army-vehicle4

Those who have previously operated the vehicle and later receive training at the school are grateful, said SFC John Durousseau, chief instructor.

“Those who are coming back from the theater appreciate the training they are getting here because there are a few things they didn’t grasp until they got here,” he said. “At the schoolhouse, all the processes are worked out by the book. We are honing their skills here and they are returning to theater using the equipment to its full capacity.”

MCRS is currently being added to the unit equipment rolls, but has not been fielded Army-wide, said Winter. He added no dates have been announced for when a service-wide rollout is likely to occur. In the meantime, the course is set to graduate 300-500 students during the next fiscal year.




All of this week's top headlines to your email every Friday.


 
 

 

President proclaims Memorial Day as ‘Day of Prayer’

President Barack Obama May 22 saluted the service and sacrifices of America’s military members–past and present–and proclaimed Memorial Day, May 25, 2015, “as a day of prayer for permanent peace, and I designate the hour beginning in each locality at 11 a.m. of that day as a time during which people may unite in prayer....
 
 

Air Force leaders’ Memorial Day message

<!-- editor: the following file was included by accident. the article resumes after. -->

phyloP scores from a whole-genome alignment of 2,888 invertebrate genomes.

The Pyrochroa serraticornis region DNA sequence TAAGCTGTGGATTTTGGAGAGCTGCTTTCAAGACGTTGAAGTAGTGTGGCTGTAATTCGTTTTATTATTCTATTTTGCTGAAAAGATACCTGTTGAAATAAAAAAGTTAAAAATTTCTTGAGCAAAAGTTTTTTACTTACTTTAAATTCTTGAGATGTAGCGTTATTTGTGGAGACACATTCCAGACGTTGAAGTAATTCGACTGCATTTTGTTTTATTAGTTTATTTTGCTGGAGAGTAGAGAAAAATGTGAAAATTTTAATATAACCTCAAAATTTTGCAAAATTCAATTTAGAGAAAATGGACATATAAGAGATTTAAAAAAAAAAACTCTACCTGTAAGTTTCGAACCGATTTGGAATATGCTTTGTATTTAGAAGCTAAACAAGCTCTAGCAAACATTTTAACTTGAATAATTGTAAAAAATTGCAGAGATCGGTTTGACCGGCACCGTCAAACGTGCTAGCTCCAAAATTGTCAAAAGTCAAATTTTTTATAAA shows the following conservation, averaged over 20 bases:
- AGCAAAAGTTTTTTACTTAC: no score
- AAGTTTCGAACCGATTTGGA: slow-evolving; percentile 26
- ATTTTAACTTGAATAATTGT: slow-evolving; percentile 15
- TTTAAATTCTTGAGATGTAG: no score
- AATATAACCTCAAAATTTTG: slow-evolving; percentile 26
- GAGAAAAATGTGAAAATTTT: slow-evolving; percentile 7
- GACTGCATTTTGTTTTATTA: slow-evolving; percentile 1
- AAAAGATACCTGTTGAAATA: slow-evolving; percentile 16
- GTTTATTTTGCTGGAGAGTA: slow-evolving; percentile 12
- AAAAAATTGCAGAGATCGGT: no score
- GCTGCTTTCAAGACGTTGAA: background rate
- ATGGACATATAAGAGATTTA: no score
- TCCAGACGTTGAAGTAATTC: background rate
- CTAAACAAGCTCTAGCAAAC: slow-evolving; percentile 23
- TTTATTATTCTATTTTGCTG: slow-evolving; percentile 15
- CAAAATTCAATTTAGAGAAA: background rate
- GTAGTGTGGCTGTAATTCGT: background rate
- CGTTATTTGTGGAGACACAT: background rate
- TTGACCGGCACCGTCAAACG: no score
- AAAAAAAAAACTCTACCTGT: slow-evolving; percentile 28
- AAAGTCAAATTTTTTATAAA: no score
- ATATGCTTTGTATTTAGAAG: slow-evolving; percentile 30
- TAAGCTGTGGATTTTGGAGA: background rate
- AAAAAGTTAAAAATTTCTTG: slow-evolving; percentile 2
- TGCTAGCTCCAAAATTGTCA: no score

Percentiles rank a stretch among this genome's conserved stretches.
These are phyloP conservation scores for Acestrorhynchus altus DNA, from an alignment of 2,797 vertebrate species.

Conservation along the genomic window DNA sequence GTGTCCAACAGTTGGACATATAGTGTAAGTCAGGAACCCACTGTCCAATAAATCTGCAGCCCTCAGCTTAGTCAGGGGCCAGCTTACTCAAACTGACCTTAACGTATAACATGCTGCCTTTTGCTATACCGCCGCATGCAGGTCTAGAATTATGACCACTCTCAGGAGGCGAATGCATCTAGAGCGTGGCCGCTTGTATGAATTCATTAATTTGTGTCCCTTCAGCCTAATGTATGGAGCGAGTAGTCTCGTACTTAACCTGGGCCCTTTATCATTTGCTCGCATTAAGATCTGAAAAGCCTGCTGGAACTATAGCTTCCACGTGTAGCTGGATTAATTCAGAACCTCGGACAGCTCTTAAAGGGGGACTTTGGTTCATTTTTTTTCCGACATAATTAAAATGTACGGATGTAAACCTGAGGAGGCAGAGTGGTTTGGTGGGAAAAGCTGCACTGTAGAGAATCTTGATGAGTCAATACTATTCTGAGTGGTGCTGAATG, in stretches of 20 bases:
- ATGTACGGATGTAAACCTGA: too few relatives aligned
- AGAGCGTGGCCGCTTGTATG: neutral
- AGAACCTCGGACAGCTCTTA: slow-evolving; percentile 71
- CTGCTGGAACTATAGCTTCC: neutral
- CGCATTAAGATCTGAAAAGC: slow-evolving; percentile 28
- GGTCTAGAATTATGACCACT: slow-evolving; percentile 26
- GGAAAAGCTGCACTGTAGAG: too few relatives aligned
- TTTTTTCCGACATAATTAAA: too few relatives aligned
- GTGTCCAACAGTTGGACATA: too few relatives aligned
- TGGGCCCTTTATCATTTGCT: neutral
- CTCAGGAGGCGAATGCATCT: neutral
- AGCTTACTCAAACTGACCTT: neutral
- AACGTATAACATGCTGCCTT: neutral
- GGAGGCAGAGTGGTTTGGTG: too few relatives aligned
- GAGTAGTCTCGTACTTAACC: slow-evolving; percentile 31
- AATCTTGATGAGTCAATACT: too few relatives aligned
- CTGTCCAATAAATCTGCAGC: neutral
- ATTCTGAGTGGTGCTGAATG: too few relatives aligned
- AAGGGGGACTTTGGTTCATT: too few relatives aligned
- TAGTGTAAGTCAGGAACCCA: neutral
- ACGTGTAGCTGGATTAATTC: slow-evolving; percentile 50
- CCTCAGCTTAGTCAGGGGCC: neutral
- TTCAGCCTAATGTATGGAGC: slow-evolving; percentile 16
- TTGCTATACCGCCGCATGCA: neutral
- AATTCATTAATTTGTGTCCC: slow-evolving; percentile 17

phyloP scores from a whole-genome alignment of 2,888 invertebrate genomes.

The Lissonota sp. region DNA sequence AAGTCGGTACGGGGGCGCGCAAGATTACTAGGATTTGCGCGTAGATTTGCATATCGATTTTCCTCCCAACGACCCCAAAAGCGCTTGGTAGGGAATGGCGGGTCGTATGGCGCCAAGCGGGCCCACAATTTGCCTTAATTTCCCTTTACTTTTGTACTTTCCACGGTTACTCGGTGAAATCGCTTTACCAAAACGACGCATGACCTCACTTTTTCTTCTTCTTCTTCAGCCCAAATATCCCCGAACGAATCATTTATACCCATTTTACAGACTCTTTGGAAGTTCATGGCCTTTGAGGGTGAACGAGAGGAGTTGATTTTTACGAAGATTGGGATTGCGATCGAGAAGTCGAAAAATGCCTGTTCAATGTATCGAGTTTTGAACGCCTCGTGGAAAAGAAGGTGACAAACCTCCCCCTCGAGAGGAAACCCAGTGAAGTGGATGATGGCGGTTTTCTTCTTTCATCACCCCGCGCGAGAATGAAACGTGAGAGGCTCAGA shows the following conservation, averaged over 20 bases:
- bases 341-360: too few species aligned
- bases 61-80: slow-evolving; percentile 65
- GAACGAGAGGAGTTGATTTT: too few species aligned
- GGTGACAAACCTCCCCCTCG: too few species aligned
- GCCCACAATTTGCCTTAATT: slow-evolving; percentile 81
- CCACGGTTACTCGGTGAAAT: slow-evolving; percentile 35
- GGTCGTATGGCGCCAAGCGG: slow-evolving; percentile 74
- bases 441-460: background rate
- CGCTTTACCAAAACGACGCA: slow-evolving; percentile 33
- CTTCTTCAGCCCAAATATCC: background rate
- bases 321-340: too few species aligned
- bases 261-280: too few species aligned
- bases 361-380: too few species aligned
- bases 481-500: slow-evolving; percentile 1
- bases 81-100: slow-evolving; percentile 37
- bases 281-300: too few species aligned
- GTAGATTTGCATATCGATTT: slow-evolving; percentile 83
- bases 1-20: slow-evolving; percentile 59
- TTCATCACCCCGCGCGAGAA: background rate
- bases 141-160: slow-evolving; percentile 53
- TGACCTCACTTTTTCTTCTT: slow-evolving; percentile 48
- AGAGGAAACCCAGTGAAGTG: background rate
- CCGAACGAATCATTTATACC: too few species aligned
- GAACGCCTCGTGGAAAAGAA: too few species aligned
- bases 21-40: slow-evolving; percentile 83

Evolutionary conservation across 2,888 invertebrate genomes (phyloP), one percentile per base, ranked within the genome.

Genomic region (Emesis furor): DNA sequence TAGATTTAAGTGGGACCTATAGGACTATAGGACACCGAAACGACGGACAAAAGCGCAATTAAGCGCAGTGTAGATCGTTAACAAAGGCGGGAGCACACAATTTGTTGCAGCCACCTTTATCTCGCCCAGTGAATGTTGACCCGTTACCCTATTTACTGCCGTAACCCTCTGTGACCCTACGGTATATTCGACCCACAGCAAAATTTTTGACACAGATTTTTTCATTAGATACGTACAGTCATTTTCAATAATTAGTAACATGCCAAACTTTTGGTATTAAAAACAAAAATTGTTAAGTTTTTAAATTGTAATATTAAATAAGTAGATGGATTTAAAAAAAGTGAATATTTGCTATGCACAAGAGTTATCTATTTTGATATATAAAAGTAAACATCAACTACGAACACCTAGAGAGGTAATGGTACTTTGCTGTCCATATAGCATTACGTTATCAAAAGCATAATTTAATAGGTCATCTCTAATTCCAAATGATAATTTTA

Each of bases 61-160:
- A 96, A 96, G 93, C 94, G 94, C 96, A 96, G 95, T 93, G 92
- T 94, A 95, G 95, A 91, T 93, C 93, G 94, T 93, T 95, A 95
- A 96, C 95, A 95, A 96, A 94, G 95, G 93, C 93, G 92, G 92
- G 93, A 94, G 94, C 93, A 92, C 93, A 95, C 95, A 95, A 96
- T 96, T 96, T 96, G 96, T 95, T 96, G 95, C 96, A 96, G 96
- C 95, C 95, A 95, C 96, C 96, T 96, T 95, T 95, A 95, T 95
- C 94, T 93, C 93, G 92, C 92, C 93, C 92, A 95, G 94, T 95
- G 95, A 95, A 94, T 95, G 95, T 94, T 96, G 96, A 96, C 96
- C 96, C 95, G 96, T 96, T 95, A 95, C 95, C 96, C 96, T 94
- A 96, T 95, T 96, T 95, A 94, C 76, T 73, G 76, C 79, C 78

Secretary of the Air Force Deborah Lee James and Air Force Chief of Staff Gen. Mark A. Welsh III send the following Memorial Day message to the Airmen of the Air Force and their families: To the Airmen of the United States Air Force and their Families: On Memorial Day, Americans pause in solemn remembrance...
 
 

Headlines May 22, 2015

News: Second Marine killed in Hawaii Osprey crash identified - Marine Corps officials have identified the second Marine to die as a result of the May 17 MV-22B Osprey crash as Lance Cpl. Matthew J. Determan of Maricopa, Ariz.   Business: Israel defense exports plunge to seven-year low - Israeli defense sales last year plunged to their...
 

 

News Briefs May 22, 2015

Ukrainian officer hit with third charge in Russia A third charge has been filed against a Ukrainian military officer who has been behind bars in Moscow for nearly a year over the deaths of two Russian journalists in Ukraine. Nadezhda Savchenko, who worked as a spotter for Ukrainian troops fighting separatist rebels in eastern Ukraine,...
 
 
Army photograph by C. Todd Lopez

Smart-mortar will help Soldiers more effectively hit targets

Army photograph by C. Todd Lopez Nick Baldwin and Evan Young, researchers with the Armament Research Development and Engineering Center at Picatinny Arsenal, Pennsylvania, discuss the 120mm Guided Enhanced Fragmentation Mortar ...
 
 

Air Force assigns new chief scientist

The Air Force announced the service’s new chief scientist to serve as a science and technology adviser to the secretary of the Air Force and the chief of staff of the Air Force, May 21. Dr. Greg Zacharias will be the 35th chief scientist and is ready to “dive in” to his new role. “I...
 




0 Comments


Be the first to comment!


Leave a Reply

Your email address will not be published. Required fields are marked *

You may use these HTML tags and attributes: <a href="" title=""> <abbr title=""> <acronym title=""> <b> <blockquote cite=""> <cite> <code> <del datetime=""> <em> <i> <q cite=""> <strike> <strong>